At the International Ombuds Association’s international conference, which I attended back in April, one of the speakers, Dr Patricia Robinson, shared a simple model that front-line managers can use to have productive conversations to help their people move towards better working relationships and belonging. The model helps them find out what is important to disputants, calm emotional heat in their teams, and get to the source of conflict.
The first step to catch conflict early is to make disputants feel truly listened to, by listening for WHAT, WHO, HOW and WHY.
Following the speaker’s invitation to spread the model, and because it makes total sense given what I observe in the Ombud’s Office, I’m pleased to share it with you and to illustrate how it works with a practical example.
Here is this useful model transposed to a real-life situation*:
Maria shares an office with Anne. Their desks face each other. Despite Maria’s efforts to cultivate a pleasant work relationship with Anne, Anne does not want to discuss anything with Maria that is not strictly work related. No small talk about kids or holidays. No smile, no coffee, no sharing of jokes. Maria, who is a joyful and very sociable person, is struggling with the situation and opens up about it to her manager, Andrew.
This is how Andrew could make Maria feel that he has really listened to her concerns and that he understands the situation, from her perspective.
Maria: “It can’t go on like this, with Anne opposite me, it feels like I’m facing a wall. No smile, no chatting, although she behaves perfectly normally with other colleagues.”
Andrew: “I see that something is really affecting you. Let me hear more about what the matter is in relation to Anne. What does a typical day in the office look like?”
Maria, prompted – with empathy – to give specific examples, explains.
Andrew: “Let me see if I understood you correctly. Anne stays absorbed in her tasks and doesn’t answer when you say good morning, ask how she is or invite her to go for coffee. You also have the impression that she behaves differently with other people. Is that correct, did I understand you well?”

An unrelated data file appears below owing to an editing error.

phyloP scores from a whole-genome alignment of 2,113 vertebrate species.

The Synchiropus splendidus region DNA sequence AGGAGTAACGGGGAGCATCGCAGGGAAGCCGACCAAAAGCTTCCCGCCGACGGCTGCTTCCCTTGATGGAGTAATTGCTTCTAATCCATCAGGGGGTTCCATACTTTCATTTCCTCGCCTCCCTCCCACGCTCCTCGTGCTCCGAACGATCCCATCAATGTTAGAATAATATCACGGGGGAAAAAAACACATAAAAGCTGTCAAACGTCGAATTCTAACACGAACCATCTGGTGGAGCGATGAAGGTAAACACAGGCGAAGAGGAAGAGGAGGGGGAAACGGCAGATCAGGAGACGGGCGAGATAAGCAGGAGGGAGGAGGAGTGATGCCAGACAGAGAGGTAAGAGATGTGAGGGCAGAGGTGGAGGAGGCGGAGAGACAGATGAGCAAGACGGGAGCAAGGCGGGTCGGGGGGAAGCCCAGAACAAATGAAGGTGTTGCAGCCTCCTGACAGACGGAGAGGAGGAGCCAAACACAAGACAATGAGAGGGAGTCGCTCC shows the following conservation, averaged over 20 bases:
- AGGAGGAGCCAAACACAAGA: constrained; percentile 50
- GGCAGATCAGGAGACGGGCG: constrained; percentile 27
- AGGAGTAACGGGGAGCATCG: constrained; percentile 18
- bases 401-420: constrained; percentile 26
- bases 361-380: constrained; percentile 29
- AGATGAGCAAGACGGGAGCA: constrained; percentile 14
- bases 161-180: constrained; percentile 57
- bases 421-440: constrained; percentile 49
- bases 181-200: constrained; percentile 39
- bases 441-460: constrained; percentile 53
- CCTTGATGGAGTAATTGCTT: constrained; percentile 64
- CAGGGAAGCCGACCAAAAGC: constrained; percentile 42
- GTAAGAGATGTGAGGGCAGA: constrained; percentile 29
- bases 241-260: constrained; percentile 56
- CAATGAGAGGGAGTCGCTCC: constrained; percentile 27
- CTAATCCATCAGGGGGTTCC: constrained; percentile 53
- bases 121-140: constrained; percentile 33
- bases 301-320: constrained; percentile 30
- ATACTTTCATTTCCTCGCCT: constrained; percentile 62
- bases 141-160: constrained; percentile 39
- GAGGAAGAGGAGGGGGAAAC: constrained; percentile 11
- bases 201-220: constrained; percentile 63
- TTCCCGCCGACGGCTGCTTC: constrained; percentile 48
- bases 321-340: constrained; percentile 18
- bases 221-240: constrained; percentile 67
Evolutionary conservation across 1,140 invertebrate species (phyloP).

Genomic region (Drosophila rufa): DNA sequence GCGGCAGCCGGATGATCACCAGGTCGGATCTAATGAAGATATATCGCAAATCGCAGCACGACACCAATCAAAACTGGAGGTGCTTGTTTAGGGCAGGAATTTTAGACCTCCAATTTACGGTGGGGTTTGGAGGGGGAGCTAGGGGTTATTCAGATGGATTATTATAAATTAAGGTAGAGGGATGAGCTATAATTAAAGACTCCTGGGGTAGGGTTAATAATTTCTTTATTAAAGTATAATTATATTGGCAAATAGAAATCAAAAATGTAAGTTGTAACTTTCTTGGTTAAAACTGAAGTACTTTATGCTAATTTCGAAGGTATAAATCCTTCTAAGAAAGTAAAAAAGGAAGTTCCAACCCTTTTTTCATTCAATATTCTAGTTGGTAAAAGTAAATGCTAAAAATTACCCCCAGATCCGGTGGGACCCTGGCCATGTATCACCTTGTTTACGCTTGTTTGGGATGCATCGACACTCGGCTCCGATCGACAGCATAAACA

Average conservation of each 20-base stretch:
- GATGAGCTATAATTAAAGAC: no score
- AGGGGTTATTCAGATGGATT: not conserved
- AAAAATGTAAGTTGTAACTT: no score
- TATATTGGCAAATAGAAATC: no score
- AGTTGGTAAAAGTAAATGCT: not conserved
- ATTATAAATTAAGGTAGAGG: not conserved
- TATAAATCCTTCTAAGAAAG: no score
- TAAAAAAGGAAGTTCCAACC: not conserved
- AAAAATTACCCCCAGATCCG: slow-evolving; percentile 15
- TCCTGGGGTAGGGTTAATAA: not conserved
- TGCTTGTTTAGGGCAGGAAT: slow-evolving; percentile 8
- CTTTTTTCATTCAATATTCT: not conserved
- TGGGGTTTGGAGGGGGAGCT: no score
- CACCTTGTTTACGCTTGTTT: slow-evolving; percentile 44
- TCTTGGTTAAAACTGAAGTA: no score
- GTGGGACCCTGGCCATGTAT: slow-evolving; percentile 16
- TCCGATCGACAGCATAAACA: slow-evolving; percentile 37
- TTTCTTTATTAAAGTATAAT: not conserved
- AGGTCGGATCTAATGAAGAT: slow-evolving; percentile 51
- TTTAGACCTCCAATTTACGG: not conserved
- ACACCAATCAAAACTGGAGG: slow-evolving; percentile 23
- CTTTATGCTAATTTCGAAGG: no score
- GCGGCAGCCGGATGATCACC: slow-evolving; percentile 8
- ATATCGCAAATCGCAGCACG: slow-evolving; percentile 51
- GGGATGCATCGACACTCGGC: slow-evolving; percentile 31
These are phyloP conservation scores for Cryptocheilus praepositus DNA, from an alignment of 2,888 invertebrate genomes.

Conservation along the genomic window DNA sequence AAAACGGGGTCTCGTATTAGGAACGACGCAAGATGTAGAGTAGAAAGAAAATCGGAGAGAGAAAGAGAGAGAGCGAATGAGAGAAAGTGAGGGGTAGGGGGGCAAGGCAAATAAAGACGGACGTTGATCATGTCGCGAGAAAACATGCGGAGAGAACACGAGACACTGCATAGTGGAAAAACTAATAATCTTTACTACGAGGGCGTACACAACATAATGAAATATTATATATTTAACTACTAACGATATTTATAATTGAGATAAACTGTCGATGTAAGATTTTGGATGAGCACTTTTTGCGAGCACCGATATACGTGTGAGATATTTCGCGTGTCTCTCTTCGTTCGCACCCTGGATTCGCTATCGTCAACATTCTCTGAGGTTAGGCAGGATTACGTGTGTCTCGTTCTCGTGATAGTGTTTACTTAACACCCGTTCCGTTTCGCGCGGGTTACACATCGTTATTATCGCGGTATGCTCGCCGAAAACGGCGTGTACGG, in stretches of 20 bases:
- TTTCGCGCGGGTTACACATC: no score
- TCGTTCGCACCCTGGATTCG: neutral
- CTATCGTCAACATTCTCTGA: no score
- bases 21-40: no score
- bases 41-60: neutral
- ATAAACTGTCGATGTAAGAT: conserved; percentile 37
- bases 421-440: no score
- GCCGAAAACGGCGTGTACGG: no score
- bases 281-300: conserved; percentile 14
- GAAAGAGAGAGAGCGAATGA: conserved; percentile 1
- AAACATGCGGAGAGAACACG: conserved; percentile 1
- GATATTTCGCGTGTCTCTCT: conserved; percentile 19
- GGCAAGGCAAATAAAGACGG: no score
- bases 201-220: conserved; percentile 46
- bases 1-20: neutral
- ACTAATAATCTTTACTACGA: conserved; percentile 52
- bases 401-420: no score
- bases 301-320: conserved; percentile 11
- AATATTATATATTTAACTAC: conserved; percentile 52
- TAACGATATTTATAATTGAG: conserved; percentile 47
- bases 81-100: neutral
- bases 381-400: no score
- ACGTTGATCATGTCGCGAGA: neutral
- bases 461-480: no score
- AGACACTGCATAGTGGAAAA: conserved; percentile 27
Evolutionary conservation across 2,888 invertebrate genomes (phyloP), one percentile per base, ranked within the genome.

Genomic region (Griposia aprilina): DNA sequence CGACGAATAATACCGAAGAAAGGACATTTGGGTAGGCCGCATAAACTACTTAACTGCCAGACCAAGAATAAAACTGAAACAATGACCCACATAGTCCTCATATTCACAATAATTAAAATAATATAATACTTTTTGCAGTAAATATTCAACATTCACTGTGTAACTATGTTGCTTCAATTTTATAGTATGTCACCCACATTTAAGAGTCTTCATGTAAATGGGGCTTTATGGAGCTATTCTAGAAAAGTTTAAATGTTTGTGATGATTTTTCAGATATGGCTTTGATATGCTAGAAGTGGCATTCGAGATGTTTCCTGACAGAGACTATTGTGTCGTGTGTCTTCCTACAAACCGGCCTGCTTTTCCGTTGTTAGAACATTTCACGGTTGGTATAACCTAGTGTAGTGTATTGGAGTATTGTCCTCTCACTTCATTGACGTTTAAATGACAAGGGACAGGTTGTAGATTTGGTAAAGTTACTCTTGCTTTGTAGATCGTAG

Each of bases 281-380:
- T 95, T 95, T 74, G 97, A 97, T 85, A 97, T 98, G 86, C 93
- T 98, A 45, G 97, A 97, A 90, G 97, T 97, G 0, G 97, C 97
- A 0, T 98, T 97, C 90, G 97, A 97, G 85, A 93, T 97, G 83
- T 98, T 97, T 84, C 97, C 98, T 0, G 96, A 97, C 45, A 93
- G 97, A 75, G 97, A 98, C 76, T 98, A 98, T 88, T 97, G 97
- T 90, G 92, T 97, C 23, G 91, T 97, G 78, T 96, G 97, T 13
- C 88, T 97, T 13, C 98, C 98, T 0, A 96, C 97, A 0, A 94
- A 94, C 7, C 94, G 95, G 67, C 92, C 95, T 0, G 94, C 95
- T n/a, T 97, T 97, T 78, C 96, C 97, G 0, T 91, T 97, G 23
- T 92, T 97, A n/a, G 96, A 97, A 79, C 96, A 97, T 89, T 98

Maria confirms, feeling she has her manager’s full attention.
Andrew: “Anne has been working here for 10 years and she’s highly appreciated by the team, although, indeed, she’s not a very talkative person. But she is very professional in her work. You joined the team only recently and we all appreciate your friendly, sociable nature. Both you and Anne are working mothers with packed schedules, and you both have a heavy workload, but you are both doing a great job. Do you feel that the relationship is always difficult, or is this happening more at specific times, like the beginning of the week or day?”
Maria – now reminded of the points she has in common with Anne – explains further.
Andrew: “How does this make you feel? Do you take this problem home with you? Does it impact your relationship with the other team members as well? How do you think it may impact Anne?”
Maria – encouraged to share her feelings – thinks for a minute and explains that she feels disappointed, sad and angry at the same time. She feels relieved to express these feelings.
Andrew: “OK, I see. If I understand you well, you’re sad and angry because Anne doesn’t seem to be interested in having a friendly relationship with you as a colleague and you feel rejected, is that right?”
Maria confirm and feels that her feelings have been understood.
Andrew: “What is it that makes you feel rejected and sad? Could it be that a lack of a smile or a sad face is somehow contagious and goes against your nature? What was it like in your previous job? Is it also possible that you’re concerned that Anne may have negative things to say when the extension of your contract is discussed?”
Maria confirms that, indeed, she had a very good working relationship with a colleague in her former job and misses that atmosphere. She’s disappointed that she hasn’t been able to recreate the ambiance she was used to in her new job. She’s also worried that the difficult relationship with Anne may have an impact on her contract length and she feels that this would be unfair.
Andrew: “I understand that you need acceptance and belonging from your team and that companionship with your direct colleagues and warmth in the office are essential to you. Am I right? Thank you for sharing this with me. Let me think about how best to proceed.”
As you can see, the 4W kit has not solved the conflict between Maria and Anne, but Andrew has made Maria feel listened to and understood, and he has also received important information about the root cause of the conflict.
The combination of these two things opens the path to informal dispute resolution. The next step for Andrew is to have the same conversation with Anne.
When supervisees turn to you to share conflictual situations, the first step to a successful resolution is making sure that they feel really listened to. Keep this 4W repair kit in mind, as it will help you take this first step.
* Real names have not been used.
I want to hear from you – feel free to email firstname.lastname@example.org with any feedback or suggestions for topics you’d like me to address.
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 Patricia Robinson, Ph.D., Hitotsubashi University, Tokyo, Japan